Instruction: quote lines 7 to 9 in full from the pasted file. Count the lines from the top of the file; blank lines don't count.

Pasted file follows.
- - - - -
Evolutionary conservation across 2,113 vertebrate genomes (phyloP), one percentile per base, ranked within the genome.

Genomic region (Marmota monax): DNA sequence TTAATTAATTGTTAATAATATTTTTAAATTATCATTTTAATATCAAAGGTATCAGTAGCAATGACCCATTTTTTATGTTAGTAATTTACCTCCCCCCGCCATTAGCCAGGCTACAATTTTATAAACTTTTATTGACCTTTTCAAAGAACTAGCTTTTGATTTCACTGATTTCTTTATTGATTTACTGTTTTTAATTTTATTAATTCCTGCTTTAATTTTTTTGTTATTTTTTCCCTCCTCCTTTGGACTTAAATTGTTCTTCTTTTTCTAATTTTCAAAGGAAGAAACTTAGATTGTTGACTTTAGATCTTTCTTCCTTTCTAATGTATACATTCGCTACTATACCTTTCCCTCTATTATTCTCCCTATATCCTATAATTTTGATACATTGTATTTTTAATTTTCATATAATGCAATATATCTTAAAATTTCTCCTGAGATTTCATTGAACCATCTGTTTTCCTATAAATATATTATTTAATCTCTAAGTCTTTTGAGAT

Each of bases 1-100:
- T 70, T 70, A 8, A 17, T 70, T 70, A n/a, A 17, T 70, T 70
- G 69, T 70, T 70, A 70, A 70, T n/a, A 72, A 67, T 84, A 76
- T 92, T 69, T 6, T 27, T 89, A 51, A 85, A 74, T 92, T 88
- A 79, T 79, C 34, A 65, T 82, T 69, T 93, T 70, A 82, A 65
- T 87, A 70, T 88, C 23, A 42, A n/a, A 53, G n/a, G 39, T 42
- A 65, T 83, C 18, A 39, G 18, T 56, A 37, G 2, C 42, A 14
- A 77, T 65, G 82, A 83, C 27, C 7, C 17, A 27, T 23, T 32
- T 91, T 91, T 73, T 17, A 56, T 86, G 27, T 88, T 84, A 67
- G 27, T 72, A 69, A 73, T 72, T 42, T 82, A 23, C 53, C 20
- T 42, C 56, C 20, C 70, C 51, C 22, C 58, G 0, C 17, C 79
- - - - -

- A 79, T 79, C 34, A 65, T 82, T 69, T 93, T 70, A 82, A 65
- T 87, A 70, T 88, C 23, A 42, A n/a, A 53, G n/a, G 39, T 42
- A 65, T 83, C 18, A 39, G 18, T 56, A 37, G 2, C 42, A 14